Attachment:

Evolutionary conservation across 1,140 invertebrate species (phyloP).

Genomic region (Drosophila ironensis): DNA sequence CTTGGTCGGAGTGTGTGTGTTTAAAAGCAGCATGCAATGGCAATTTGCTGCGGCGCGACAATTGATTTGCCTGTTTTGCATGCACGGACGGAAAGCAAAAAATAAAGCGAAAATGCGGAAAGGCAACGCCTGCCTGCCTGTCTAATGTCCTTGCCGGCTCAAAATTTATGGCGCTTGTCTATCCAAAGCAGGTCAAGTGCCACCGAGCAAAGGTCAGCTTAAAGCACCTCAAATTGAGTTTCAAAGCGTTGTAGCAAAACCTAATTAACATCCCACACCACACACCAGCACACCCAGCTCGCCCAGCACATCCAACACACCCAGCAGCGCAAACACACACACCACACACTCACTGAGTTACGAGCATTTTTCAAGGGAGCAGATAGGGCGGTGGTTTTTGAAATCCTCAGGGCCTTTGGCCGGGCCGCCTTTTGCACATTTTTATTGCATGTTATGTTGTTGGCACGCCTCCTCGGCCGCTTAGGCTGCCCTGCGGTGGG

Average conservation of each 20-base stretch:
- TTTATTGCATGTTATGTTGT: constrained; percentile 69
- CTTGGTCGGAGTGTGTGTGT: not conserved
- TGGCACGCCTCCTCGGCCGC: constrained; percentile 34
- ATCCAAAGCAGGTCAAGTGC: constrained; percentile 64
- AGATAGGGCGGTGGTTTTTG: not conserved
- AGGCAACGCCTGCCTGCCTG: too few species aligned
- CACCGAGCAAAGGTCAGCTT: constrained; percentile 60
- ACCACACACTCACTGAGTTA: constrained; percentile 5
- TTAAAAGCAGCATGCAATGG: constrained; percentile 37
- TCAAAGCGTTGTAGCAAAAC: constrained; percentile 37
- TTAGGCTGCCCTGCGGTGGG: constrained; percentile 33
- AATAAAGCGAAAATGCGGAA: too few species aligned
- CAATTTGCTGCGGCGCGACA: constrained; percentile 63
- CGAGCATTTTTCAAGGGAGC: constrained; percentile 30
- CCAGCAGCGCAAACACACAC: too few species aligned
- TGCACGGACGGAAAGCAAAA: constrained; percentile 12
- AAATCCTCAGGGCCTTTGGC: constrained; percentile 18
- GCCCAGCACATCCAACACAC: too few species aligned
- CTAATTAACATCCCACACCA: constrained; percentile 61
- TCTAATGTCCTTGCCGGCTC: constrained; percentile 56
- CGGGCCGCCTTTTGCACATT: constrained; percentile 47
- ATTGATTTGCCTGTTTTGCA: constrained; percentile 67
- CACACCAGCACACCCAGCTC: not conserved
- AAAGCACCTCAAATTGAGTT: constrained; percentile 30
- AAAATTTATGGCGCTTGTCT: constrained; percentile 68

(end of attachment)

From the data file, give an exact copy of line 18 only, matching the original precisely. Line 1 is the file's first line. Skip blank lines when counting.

- CCAGCAGCGCAAACACACAC: too few species aligned